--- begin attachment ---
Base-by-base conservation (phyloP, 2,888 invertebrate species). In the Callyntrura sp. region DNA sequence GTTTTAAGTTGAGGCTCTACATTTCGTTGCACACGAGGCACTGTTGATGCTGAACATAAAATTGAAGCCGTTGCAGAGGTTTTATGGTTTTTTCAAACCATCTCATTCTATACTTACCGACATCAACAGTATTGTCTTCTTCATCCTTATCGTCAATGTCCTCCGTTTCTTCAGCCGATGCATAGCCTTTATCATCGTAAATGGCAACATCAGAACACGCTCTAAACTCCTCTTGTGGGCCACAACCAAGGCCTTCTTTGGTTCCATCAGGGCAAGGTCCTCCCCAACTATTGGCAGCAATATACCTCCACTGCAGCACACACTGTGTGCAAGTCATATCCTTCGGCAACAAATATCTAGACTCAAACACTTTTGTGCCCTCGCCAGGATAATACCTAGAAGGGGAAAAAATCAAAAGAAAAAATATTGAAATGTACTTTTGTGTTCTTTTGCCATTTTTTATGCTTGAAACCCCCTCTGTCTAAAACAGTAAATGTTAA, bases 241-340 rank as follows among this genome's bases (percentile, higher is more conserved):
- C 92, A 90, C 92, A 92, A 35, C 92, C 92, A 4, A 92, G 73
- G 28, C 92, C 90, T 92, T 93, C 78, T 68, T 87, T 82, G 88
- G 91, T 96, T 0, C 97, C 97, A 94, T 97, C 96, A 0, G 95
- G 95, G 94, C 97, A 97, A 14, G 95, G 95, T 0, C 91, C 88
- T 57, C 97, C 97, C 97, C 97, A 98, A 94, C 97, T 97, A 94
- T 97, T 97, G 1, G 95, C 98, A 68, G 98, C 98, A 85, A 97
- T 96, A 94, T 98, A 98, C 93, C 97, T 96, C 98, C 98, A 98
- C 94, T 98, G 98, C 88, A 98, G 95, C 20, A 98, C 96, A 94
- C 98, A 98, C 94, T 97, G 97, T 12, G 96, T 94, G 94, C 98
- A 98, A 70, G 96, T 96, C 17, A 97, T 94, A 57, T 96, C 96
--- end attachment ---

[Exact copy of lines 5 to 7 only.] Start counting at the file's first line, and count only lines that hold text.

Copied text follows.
- G 95, G 94, C 97, A 97, A 14, G 95, G 95, T 0, C 91, C 88
- T 57, C 97, C 97, C 97, C 97, A 98, A 94, C 97, T 97, A 94
- T 97, T 97, G 1, G 95, C 98, A 68, G 98, C 98, A 85, A 97